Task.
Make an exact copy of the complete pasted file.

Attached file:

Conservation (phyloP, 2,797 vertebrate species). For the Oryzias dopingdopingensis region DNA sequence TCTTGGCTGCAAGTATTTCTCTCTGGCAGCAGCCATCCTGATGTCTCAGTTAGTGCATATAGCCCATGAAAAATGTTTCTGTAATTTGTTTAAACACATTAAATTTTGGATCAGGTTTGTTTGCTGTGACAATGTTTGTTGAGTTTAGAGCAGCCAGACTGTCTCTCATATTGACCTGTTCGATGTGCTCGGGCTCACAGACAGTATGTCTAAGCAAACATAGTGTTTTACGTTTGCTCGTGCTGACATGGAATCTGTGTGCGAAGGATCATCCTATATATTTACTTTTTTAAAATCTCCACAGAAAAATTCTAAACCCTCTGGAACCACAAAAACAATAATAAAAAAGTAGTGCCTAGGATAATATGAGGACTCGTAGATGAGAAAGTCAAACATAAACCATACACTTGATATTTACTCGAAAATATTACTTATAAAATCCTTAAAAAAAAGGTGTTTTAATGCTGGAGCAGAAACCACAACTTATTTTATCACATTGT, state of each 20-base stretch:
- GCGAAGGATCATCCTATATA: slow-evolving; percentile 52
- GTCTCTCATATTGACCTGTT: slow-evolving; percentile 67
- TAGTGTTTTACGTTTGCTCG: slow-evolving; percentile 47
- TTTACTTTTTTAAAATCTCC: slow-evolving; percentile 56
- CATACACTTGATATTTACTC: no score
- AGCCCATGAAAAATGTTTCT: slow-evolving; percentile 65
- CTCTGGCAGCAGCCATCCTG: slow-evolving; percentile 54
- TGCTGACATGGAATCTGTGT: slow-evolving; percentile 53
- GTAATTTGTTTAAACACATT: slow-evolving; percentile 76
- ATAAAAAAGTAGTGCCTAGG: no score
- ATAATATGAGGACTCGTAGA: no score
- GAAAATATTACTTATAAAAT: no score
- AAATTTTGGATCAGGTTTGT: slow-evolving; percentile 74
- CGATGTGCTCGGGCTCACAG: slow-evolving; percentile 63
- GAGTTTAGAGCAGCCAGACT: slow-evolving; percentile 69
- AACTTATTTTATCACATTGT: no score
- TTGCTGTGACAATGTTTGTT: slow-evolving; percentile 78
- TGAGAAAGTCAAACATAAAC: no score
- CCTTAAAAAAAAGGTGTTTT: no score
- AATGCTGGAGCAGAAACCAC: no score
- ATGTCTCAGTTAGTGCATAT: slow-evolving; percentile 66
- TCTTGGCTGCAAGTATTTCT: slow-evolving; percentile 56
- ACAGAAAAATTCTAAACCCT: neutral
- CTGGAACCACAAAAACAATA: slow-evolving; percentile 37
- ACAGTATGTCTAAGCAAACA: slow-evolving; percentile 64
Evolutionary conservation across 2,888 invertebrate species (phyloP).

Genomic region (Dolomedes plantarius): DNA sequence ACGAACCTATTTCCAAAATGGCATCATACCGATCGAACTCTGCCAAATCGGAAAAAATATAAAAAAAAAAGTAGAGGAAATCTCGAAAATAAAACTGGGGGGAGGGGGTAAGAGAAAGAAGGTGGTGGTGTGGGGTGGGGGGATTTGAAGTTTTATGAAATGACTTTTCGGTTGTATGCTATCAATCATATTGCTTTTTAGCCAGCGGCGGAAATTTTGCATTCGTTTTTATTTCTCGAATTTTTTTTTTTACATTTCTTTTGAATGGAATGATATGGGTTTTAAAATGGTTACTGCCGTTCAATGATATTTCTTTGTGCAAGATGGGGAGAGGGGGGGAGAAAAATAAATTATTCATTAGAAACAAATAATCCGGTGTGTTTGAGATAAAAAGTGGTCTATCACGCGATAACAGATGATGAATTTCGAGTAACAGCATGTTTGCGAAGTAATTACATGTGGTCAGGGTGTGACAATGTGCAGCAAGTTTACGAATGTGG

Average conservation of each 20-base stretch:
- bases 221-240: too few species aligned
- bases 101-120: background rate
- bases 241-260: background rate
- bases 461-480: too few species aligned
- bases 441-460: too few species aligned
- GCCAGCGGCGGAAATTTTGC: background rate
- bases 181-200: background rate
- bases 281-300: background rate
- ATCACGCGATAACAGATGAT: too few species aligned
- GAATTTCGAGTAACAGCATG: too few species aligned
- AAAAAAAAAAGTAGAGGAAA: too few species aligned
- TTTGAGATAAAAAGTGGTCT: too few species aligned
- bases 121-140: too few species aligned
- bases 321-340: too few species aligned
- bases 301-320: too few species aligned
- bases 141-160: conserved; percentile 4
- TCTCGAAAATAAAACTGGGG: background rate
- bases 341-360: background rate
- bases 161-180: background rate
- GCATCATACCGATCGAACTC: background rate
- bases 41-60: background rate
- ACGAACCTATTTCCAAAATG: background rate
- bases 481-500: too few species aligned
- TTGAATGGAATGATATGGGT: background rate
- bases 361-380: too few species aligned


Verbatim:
Conservation (phyloP, 2,797 vertebrate species). For the Oryzias dopingdopingensis region DNA sequence TCTTGGCTGCAAGTATTTCTCTCTGGCAGCAGCCATCCTGATGTCTCAGTTAGTGCATATAGCCCATGAAAAATGTTTCTGTAATTTGTTTAAACACATTAAATTTTGGATCAGGTTTGTTTGCTGTGACAATGTTTGTTGAGTTTAGAGCAGCCAGACTGTCTCTCATATTGACCTGTTCGATGTGCTCGGGCTCACAGACAGTATGTCTAAGCAAACATAGTGTTTTACGTTTGCTCGTGCTGACATGGAATCTGTGTGCGAAGGATCATCCTATATATTTACTTTTTTAAAATCTCCACAGAAAAATTCTAAACCCTCTGGAACCACAAAAACAATAATAAAAAAGTAGTGCCTAGGATAATATGAGGACTCGTAGATGAGAAAGTCAAACATAAACCATACACTTGATATTTACTCGAAAATATTACTTATAAAATCCTTAAAAAAAAGGTGTTTTAATGCTGGAGCAGAAACCACAACTTATTTTATCACATTGT, state of each 20-base stretch:
- GCGAAGGATCATCCTATATA: slow-evolving; percentile 52
- GTCTCTCATATTGACCTGTT: slow-evolving; percentile 67
- TAGTGTTTTACGTTTGCTCG: slow-evolving; percentile 47
- TTTACTTTTTTAAAATCTCC: slow-evolving; percentile 56
- CATACACTTGATATTTACTC: no score
- AGCCCATGAAAAATGTTTCT: slow-evolving; percentile 65
- CTCTGGCAGCAGCCATCCTG: slow-evolving; percentile 54
- TGCTGACATGGAATCTGTGT: slow-evolving; percentile 53
- GTAATTTGTTTAAACACATT: slow-evolving; percentile 76
- ATAAAAAAGTAGTGCCTAGG: no score
- ATAATATGAGGACTCGTAGA: no score
- GAAAATATTACTTATAAAAT: no score
- AAATTTTGGATCAGGTTTGT: slow-evolving; percentile 74
- CGATGTGCTCGGGCTCACAG: slow-evolving; percentile 63
- GAGTTTAGAGCAGCCAGACT: slow-evolving; percentile 69
- AACTTATTTTATCACATTGT: no score
- TTGCTGTGACAATGTTTGTT: slow-evolving; percentile 78
- TGAGAAAGTCAAACATAAAC: no score
- CCTTAAAAAAAAGGTGTTTT: no score
- AATGCTGGAGCAGAAACCAC: no score
- ATGTCTCAGTTAGTGCATAT: slow-evolving; percentile 66
- TCTTGGCTGCAAGTATTTCT: slow-evolving; percentile 56
- ACAGAAAAATTCTAAACCCT: neutral
- CTGGAACCACAAAAACAATA: slow-evolving; percentile 37
- ACAGTATGTCTAAGCAAACA: slow-evolving; percentile 64
Evolutionary conservation across 2,888 invertebrate species (phyloP).

Genomic region (Dolomedes plantarius): DNA sequence ACGAACCTATTTCCAAAATGGCATCATACCGATCGAACTCTGCCAAATCGGAAAAAATATAAAAAAAAAAGTAGAGGAAATCTCGAAAATAAAACTGGGGGGAGGGGGTAAGAGAAAGAAGGTGGTGGTGTGGGGTGGGGGGATTTGAAGTTTTATGAAATGACTTTTCGGTTGTATGCTATCAATCATATTGCTTTTTAGCCAGCGGCGGAAATTTTGCATTCGTTTTTATTTCTCGAATTTTTTTTTTTACATTTCTTTTGAATGGAATGATATGGGTTTTAAAATGGTTACTGCCGTTCAATGATATTTCTTTGTGCAAGATGGGGAGAGGGGGGGAGAAAAATAAATTATTCATTAGAAACAAATAATCCGGTGTGTTTGAGATAAAAAGTGGTCTATCACGCGATAACAGATGATGAATTTCGAGTAACAGCATGTTTGCGAAGTAATTACATGTGGTCAGGGTGTGACAATGTGCAGCAAGTTTACGAATGTGG

Average conservation of each 20-base stretch:
- bases 221-240: too few species aligned
- bases 101-120: background rate
- bases 241-260: background rate
- bases 461-480: too few species aligned
- bases 441-460: too few species aligned
- GCCAGCGGCGGAAATTTTGC: background rate
- bases 181-200: background rate
- bases 281-300: background rate
- ATCACGCGATAACAGATGAT: too few species aligned
- GAATTTCGAGTAACAGCATG: too few species aligned
- AAAAAAAAAAGTAGAGGAAA: too few species aligned
- TTTGAGATAAAAAGTGGTCT: too few species aligned
- bases 121-140: too few species aligned
- bases 321-340: too few species aligned
- bases 301-320: too few species aligned
- bases 141-160: conserved; percentile 4
- TCTCGAAAATAAAACTGGGG: background rate
- bases 341-360: background rate
- bases 161-180: background rate
- GCATCATACCGATCGAACTC: background rate
- bases 41-60: background rate
- ACGAACCTATTTCCAAAATG: background rate
- bases 481-500: too few species aligned
- TTGAATGGAATGATATGGGT: background rate
- bases 361-380: too few species aligned